More Cities Are Banishing Highways Underground — And Building Parks on Top
The most popular place to put a city park is, increasingly, on a highway.
Cities looking to boost their downtowns, or to improve downtrodden neighborhoods, are creating “highway cap parks” on decks constructed over freeways that cut through the urban center. Pittsburgh, Philadelphia, Denver and Dallas have deck parks underway. Atlanta, Houston, Minneapolis and Santa Monica, California, are among the cities considering similar projects.
In crowded cities, highway deck parks are a way to create new acreage and provide green space that can spur downtown development. Capping a highway to create a park also can reconnect urban neighborhoods sliced apart by the expressway building boom of the 1960s and ’70s.
Some deck parks have been around for decades: Seattle opened Freeway Park over I-5 in 1976 and Phoenix has had a park over I-10 since 1990. The current surge is being spurred by strong demand for development in the urban core, where there’s not much space for new parks.
“If you had plenty of other well-located urban land, you don’t need to spend hundreds of millions of dollars to make this location better,” said Jennifer Ball, vice president for planning and economic development of Central Atlanta Progress, a business coalition. “This urban land is at a premium now.”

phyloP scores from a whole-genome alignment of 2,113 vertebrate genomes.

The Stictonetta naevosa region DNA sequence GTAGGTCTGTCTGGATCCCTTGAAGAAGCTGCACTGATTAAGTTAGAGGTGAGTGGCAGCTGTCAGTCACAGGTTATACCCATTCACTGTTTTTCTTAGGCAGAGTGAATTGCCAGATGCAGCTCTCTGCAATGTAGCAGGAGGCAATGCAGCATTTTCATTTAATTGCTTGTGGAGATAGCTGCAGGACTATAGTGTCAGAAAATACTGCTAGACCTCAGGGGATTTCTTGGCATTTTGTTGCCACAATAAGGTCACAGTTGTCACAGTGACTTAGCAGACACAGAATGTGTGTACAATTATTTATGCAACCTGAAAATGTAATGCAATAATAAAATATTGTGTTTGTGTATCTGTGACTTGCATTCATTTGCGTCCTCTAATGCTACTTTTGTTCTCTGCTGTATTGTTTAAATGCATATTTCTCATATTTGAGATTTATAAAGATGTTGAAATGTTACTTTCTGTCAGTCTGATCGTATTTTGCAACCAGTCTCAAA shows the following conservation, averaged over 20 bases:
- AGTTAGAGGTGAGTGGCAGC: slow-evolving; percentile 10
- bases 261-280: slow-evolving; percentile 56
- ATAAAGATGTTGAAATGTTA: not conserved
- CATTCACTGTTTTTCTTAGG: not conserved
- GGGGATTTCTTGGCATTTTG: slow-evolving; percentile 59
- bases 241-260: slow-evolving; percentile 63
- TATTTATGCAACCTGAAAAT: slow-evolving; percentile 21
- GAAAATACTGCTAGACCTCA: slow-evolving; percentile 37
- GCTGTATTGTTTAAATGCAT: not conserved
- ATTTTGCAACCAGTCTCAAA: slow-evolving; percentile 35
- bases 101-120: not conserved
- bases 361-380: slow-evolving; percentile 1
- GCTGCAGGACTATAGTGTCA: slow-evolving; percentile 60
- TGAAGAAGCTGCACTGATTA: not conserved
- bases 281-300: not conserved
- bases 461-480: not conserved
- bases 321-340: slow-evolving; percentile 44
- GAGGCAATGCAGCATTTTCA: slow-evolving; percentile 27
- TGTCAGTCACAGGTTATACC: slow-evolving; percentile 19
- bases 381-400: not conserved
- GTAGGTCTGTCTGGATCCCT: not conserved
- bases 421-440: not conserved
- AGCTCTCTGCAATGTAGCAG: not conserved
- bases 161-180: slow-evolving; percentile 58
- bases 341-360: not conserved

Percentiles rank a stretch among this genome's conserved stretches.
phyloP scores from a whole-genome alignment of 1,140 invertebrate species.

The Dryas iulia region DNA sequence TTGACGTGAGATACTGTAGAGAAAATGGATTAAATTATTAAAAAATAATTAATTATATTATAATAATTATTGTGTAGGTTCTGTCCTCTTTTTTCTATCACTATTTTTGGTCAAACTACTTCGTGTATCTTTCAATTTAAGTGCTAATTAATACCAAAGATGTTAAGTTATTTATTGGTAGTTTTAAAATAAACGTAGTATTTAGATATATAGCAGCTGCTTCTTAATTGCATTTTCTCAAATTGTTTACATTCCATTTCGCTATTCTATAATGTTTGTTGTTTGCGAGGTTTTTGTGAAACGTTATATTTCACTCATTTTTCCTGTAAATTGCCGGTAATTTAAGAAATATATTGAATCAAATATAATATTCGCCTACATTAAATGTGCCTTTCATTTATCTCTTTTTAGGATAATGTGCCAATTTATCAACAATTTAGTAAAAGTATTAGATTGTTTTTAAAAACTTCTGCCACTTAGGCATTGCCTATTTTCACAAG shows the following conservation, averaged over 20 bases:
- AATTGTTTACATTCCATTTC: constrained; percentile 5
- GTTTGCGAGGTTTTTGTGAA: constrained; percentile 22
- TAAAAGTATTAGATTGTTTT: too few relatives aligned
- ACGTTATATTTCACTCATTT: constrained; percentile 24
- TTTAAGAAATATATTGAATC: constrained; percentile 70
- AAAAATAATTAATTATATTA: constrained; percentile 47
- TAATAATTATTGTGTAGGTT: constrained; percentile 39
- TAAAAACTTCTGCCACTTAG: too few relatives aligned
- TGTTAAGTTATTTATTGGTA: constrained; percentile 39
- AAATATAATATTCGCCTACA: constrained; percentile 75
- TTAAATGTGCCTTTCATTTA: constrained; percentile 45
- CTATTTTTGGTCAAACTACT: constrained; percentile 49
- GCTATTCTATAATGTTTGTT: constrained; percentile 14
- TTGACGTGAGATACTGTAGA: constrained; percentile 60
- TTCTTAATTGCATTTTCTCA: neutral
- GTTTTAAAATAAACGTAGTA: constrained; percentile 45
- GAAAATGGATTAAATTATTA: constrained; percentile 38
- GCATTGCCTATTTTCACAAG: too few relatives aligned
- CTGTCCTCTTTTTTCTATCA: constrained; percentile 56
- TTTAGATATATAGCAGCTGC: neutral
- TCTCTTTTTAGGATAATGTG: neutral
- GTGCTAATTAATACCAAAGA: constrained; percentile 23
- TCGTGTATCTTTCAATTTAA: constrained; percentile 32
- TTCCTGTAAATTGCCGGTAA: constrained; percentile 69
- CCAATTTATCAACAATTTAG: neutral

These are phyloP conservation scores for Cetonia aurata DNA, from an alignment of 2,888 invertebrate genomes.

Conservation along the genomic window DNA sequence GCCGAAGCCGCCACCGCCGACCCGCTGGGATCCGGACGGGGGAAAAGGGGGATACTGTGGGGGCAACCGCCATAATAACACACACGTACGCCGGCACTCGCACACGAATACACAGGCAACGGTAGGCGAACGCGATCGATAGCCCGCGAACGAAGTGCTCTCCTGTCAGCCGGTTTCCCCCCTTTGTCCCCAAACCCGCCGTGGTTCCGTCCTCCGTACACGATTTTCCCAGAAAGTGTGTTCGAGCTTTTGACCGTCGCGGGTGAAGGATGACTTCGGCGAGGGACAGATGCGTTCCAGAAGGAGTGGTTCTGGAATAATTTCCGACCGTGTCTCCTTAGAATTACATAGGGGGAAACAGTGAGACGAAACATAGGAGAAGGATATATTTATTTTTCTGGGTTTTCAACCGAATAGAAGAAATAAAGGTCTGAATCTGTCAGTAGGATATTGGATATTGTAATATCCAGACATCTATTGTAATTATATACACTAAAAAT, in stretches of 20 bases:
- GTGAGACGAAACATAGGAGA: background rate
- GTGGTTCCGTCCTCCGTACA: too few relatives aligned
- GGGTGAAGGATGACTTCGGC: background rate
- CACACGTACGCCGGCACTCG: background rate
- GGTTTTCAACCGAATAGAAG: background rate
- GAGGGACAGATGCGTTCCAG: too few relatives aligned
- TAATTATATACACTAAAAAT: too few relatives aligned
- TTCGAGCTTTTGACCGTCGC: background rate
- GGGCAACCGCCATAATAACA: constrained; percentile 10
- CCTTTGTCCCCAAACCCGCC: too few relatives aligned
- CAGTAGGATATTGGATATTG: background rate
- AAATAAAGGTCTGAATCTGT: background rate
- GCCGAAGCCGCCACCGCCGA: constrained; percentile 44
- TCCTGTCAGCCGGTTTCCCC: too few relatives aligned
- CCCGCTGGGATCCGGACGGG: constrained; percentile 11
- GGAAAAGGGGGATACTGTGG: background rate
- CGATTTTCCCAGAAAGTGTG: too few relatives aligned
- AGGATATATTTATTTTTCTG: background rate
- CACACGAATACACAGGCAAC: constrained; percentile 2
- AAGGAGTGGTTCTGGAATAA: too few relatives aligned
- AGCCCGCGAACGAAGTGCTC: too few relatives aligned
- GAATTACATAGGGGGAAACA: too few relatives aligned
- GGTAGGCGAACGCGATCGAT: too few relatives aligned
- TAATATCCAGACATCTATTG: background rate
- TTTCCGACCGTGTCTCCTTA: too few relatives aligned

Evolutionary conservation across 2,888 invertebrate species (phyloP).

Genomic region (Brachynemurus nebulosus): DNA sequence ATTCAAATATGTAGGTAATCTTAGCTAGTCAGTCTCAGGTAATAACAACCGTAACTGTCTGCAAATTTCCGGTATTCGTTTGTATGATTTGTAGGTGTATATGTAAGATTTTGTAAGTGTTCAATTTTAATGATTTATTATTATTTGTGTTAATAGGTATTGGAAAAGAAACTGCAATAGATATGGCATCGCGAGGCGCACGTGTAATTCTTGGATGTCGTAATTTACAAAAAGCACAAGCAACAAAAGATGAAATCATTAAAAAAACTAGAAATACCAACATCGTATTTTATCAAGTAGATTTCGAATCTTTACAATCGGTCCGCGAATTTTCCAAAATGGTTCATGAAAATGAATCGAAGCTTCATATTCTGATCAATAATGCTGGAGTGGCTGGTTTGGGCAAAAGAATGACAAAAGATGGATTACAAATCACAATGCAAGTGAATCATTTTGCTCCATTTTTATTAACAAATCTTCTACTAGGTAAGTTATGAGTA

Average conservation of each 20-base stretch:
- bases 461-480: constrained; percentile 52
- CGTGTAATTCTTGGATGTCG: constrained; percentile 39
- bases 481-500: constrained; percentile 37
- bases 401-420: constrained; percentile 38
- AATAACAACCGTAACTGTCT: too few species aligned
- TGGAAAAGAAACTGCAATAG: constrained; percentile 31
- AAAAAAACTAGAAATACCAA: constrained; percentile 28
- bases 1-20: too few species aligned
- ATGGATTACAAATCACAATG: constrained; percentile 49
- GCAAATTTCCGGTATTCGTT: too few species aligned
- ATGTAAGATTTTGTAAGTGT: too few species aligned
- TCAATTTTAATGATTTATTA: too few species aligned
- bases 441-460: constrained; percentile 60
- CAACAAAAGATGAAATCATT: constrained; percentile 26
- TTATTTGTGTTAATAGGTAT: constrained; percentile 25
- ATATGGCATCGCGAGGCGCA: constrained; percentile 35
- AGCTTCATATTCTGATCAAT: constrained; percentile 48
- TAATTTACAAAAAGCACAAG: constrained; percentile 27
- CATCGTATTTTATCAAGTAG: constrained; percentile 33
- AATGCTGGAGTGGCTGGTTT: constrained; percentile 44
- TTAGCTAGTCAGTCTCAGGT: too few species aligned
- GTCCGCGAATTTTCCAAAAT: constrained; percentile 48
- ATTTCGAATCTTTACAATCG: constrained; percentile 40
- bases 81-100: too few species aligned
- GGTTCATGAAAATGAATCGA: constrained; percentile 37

To respond to the demand, Central Atlanta Progress has designed and is studying the feasibility of the Stitch, a $300 million proposed project to cover portions of the I-75/I-85 “connector” that creates a 14-lane gash through Atlanta’s downtown. The Stitch would include parks, a rebuilt transit station, and land for new development.
“It really is an economic development strategy,” Ball said. “It has a park, but if you dig closely into all the pretty renderings, we also see it as real estate development projects and the development of air rights. You’re creating land.”
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